What Gives You Purpose?

The idea of why you do the things you do, what motivates you to take the actions that you take on a daily, weekly, or yearly basis has a name: purpose.

A purpose can be a very personal thing, and it may be unique to each individual. Some may be motivated by money. Others may want to take care of their family or loved ones. Some strive to save lives, or ease the suffering of others. Or living a life of luxury, or seeking approval of your parents, or fulfilling a need to create, or…

Knowing  your purposes in life and working to achieve them can be a powerful motivating influence. Conversely, not knowing what your purpose is, or being unable to work toward it can lead to a life full of frustration.

What gives you purpose? What are you doing to fulfill that purpose?

Related questions: Is happiness the most important purpose in life? How do you define success? What makes you you? What makes you the happiest?

3 thoughts on “What Gives You Purpose?”

  1. I find purpose through the many roles I fill in my life.

    First and foremost, I try to be the best partner possible to my wife. I love and cherish my strong, supportive, and fun relationship with Rebecca. Together, we foster a sense of us, maintaining a healthy number of common interests, while also allowing each other to grow as individuals. Additionally, I like that we challenge each other to be the better selves we want to be.

    Second, I find purpose in using my skills, talents, and resources to advance my social justice passions: fighting to end poverty as well as the stigma and discrimination attached to mental illness. I often reflect that a successful advocate makes change desirable, necessary, and possible. I work to articulate a vision in which justice wins. I then provide tangible actions to reach this future and befriend those who can help make it happen.

    Third, I find purpose in being a cheerleader, helping others see and use their skills and talents to better themselves and their community. Each of us are more powerful than we think. I try to help those who want to do good do so by seeing that their own skills, talents, and actions are key to a better future.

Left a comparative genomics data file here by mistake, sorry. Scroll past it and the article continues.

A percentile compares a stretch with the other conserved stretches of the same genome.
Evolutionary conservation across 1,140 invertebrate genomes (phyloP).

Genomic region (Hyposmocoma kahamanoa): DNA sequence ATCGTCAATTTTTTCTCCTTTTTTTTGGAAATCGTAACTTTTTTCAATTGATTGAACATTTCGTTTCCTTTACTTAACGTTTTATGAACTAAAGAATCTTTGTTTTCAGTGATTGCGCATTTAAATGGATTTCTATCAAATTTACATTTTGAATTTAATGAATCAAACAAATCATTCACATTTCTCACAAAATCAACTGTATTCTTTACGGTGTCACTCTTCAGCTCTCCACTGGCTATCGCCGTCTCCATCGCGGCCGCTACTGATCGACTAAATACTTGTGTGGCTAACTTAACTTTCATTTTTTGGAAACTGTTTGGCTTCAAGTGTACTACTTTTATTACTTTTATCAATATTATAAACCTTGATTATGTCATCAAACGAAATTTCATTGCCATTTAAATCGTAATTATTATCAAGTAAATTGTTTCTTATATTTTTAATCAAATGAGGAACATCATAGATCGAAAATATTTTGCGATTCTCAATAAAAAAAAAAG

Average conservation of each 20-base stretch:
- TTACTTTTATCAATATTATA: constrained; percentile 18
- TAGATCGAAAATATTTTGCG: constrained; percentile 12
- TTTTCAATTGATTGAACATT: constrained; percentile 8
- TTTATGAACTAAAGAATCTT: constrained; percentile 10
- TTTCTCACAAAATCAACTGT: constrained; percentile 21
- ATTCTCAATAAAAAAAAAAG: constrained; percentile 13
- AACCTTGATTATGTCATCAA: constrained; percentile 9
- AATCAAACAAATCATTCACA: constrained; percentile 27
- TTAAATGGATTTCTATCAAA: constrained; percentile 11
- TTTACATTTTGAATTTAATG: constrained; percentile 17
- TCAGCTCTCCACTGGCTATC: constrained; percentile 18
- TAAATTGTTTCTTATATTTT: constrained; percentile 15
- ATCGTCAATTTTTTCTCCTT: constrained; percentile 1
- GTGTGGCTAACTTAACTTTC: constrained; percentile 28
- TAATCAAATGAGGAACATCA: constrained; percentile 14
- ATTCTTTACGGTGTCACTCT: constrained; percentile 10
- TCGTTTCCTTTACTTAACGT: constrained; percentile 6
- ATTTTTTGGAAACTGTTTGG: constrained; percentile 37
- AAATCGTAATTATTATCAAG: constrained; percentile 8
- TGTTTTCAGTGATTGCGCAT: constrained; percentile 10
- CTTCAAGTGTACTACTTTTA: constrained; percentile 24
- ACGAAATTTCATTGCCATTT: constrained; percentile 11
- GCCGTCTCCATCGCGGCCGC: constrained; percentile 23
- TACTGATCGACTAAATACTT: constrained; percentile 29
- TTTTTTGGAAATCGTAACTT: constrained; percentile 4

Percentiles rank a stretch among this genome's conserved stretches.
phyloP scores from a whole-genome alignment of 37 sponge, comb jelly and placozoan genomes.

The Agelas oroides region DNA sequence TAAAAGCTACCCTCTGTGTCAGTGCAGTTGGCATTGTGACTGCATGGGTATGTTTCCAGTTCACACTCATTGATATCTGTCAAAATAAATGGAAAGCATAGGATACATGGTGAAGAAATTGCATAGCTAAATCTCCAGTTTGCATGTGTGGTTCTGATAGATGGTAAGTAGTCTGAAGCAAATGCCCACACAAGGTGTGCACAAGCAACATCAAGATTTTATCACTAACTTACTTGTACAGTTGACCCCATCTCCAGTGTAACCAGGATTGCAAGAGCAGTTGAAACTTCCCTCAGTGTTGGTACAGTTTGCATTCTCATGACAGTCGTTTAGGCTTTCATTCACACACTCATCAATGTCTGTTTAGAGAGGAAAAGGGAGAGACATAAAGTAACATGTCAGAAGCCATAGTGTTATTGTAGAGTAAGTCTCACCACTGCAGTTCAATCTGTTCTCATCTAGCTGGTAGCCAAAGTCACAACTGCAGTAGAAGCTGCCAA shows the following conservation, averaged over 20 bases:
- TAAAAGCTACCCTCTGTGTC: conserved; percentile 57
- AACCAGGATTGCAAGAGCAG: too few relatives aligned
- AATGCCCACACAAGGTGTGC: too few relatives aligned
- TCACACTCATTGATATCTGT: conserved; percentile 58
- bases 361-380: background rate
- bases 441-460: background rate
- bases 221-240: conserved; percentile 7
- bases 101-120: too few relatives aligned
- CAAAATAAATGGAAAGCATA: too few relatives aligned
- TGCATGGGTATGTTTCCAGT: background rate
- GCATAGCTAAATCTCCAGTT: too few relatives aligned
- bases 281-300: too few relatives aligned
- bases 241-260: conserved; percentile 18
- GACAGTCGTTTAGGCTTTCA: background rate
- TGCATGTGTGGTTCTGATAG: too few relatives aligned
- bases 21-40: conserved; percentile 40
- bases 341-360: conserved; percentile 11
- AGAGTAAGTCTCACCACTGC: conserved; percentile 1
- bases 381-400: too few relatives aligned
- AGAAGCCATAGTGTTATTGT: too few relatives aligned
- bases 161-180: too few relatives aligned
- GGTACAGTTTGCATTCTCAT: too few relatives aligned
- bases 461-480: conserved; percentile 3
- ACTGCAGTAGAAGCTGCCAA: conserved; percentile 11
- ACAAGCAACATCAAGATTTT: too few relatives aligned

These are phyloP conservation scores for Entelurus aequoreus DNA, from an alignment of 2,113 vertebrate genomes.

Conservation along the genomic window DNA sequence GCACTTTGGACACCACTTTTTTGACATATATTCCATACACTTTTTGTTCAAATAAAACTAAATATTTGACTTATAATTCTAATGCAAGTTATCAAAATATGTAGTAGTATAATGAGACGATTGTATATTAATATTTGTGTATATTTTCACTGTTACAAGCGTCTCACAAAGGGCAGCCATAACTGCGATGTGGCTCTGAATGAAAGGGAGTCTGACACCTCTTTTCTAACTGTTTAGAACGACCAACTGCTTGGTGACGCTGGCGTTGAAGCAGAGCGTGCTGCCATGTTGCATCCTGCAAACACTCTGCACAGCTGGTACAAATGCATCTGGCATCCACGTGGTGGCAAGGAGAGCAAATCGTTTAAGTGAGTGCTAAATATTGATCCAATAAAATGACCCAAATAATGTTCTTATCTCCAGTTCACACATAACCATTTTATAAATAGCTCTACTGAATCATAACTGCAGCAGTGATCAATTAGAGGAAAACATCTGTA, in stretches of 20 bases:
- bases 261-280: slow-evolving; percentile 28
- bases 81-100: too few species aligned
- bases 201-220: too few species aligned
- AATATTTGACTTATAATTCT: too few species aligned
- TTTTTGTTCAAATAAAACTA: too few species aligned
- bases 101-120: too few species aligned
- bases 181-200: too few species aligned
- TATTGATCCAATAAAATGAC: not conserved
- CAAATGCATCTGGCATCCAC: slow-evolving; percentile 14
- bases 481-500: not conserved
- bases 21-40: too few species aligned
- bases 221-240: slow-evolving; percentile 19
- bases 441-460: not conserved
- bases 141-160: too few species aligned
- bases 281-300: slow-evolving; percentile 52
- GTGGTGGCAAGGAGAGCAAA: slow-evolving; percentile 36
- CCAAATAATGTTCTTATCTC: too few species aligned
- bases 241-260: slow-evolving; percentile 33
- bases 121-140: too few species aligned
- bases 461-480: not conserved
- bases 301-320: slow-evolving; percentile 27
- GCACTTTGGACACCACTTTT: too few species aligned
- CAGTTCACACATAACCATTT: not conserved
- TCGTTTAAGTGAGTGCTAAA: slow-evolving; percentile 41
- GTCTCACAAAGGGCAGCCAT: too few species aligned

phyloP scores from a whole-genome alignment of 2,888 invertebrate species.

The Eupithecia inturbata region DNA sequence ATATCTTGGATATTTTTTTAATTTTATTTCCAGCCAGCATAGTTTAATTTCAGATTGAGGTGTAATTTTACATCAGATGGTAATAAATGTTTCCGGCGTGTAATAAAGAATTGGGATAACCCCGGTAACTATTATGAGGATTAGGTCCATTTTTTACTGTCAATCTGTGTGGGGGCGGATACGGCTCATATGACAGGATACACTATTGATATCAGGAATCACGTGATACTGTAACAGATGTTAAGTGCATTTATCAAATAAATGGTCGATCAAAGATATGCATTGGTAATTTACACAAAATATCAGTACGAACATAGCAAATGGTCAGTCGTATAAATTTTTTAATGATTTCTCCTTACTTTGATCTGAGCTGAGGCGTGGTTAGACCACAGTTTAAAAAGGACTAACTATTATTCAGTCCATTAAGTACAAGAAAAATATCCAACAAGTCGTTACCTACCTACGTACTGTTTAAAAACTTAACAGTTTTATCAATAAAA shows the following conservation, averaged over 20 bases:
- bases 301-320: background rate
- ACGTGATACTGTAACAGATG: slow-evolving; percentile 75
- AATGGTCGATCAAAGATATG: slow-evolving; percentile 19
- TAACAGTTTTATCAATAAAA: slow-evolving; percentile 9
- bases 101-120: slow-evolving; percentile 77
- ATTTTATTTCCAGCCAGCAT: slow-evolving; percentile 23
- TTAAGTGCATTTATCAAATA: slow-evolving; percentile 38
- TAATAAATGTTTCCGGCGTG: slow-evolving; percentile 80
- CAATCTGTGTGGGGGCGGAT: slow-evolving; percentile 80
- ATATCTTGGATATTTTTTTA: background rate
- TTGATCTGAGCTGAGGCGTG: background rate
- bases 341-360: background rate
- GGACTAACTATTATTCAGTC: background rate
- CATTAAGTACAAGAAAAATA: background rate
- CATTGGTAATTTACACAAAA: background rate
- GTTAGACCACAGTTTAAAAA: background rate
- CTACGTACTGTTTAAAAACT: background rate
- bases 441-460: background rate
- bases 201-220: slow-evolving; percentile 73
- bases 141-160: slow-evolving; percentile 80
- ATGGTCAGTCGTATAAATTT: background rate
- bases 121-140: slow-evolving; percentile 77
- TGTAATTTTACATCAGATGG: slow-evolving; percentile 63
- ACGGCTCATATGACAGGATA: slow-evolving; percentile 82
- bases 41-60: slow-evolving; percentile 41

Next, I find purpose in my relationships. I want to be surrounded by people who care snd show respect for one another, who are intellectually curious, and fun. I try to be the best friend, family member, and colleague possible.

    And last, at least for what I can think of now, I find purpose in being an heirloom gardener. I take to heart two main points. First that in the last century, 94 percent of our seed varieties have disappeared. I patronize seed savers for they will save us from future food crises. And, second, I try to follow my favorite author, Wendell Berry’s, advice: to “eat responsibly” because “eating is an agricultural act.” I embrace this advice beyond the eating in that I also grow a diverse and decent amount of food for Rebecca and me each year.

  2. If I had to choose one purpose, it would have to be my mission to make a difference in other people’s lives. I enjoy helping others and helping them be the best that they can be. When I see someone who has low confidence, I am 1st in line to point out the wonderful things that they have to offer this world. If I know someone who is struggling, I try to find a way to brighten their day and ease their load if it is possible. When I can bring a smile to someone else’s face, that is most rewarding to me.

  3. The people close around me give me purpose. They make it fun and meaningful. I can and enjoy doing things by myself, but at a certain point, it doesn’t mean anything. Like the line from the book Into the Wild, “happiness only real when shared.”

    Also the desire to create, be tangibly productive, and have new experiences.

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